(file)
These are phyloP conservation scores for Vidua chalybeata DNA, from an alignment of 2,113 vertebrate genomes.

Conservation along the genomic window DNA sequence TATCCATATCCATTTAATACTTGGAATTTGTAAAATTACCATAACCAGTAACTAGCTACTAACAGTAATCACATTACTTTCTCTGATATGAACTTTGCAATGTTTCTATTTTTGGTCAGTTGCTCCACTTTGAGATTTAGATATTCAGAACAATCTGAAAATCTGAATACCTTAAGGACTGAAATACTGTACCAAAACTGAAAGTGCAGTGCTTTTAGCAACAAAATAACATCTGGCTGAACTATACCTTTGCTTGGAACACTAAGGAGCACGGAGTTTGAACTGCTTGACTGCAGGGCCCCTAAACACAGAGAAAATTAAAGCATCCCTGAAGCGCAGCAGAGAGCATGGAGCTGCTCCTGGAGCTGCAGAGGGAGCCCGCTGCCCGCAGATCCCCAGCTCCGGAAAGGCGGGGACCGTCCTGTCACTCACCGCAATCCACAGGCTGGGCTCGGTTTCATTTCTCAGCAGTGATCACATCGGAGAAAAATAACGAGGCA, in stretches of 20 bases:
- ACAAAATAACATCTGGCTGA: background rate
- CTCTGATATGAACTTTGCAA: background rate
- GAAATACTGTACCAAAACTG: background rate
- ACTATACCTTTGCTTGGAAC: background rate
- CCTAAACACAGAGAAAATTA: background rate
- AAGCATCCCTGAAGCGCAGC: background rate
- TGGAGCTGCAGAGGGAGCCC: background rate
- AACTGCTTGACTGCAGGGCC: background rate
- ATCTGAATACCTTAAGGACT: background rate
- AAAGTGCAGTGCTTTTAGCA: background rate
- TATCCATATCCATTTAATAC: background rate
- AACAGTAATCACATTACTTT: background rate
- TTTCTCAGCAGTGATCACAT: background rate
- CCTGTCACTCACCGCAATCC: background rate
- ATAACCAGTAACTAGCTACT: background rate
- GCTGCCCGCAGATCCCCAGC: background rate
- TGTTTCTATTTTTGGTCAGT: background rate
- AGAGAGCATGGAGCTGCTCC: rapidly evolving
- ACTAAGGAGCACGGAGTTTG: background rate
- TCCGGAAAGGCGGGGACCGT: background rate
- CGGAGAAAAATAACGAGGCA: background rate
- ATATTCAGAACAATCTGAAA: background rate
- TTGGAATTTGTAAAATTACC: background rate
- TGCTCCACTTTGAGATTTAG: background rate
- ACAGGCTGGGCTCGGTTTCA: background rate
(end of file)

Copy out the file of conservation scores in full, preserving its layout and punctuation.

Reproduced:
These are phyloP conservation scores for Vidua chalybeata DNA, from an alignment of 2,113 vertebrate genomes.

Conservation along the genomic window DNA sequence TATCCATATCCATTTAATACTTGGAATTTGTAAAATTACCATAACCAGTAACTAGCTACTAACAGTAATCACATTACTTTCTCTGATATGAACTTTGCAATGTTTCTATTTTTGGTCAGTTGCTCCACTTTGAGATTTAGATATTCAGAACAATCTGAAAATCTGAATACCTTAAGGACTGAAATACTGTACCAAAACTGAAAGTGCAGTGCTTTTAGCAACAAAATAACATCTGGCTGAACTATACCTTTGCTTGGAACACTAAGGAGCACGGAGTTTGAACTGCTTGACTGCAGGGCCCCTAAACACAGAGAAAATTAAAGCATCCCTGAAGCGCAGCAGAGAGCATGGAGCTGCTCCTGGAGCTGCAGAGGGAGCCCGCTGCCCGCAGATCCCCAGCTCCGGAAAGGCGGGGACCGTCCTGTCACTCACCGCAATCCACAGGCTGGGCTCGGTTTCATTTCTCAGCAGTGATCACATCGGAGAAAAATAACGAGGCA, in stretches of 20 bases:
- ACAAAATAACATCTGGCTGA: background rate
- CTCTGATATGAACTTTGCAA: background rate
- GAAATACTGTACCAAAACTG: background rate
- ACTATACCTTTGCTTGGAAC: background rate
- CCTAAACACAGAGAAAATTA: background rate
- AAGCATCCCTGAAGCGCAGC: background rate
- TGGAGCTGCAGAGGGAGCCC: background rate
- AACTGCTTGACTGCAGGGCC: background rate
- ATCTGAATACCTTAAGGACT: background rate
- AAAGTGCAGTGCTTTTAGCA: background rate
- TATCCATATCCATTTAATAC: background rate
- AACAGTAATCACATTACTTT: background rate
- TTTCTCAGCAGTGATCACAT: background rate
- CCTGTCACTCACCGCAATCC: background rate
- ATAACCAGTAACTAGCTACT: background rate
- GCTGCCCGCAGATCCCCAGC: background rate
- TGTTTCTATTTTTGGTCAGT: background rate
- AGAGAGCATGGAGCTGCTCC: rapidly evolving
- ACTAAGGAGCACGGAGTTTG: background rate
- TCCGGAAAGGCGGGGACCGT: background rate
- CGGAGAAAAATAACGAGGCA: background rate
- ATATTCAGAACAATCTGAAA: background rate
- TTGGAATTTGTAAAATTACC: background rate
- TGCTCCACTTTGAGATTTAG: background rate
- ACAGGCTGGGCTCGGTTTCA: background rate